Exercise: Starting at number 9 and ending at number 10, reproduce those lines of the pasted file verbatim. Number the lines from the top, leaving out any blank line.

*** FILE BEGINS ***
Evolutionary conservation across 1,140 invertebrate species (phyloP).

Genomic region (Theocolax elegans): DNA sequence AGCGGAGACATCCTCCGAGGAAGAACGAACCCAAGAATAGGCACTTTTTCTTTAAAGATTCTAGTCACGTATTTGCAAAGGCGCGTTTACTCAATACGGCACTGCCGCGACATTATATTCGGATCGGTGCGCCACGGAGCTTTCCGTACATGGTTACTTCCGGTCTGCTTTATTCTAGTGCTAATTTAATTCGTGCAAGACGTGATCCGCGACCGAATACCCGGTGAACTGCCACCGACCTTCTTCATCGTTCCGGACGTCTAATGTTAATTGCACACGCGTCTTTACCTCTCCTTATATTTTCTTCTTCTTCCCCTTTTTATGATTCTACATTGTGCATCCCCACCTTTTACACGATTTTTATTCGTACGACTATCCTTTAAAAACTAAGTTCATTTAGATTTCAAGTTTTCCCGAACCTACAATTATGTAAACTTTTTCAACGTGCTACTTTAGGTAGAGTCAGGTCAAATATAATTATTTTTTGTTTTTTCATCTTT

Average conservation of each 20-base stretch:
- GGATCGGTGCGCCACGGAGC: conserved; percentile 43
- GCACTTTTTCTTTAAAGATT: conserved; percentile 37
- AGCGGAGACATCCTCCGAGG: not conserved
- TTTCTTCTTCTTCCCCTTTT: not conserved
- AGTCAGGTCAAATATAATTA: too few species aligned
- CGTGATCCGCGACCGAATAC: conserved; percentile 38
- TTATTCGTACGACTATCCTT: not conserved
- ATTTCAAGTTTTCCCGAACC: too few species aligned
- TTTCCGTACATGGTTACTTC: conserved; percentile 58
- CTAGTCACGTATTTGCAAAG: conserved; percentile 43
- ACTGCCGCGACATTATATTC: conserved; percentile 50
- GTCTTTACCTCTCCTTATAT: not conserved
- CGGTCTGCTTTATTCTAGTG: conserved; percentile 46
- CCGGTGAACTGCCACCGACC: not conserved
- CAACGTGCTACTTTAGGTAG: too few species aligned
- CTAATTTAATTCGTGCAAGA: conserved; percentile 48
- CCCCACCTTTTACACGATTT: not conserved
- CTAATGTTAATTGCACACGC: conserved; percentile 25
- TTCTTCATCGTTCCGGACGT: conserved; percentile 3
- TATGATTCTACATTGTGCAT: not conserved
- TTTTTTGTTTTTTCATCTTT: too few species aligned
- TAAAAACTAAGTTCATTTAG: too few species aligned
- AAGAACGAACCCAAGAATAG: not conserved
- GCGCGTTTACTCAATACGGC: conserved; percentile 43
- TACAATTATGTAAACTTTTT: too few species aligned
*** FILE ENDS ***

- CGTGATCCGCGACCGAATAC: conserved; percentile 38
- TTATTCGTACGACTATCCTT: not conserved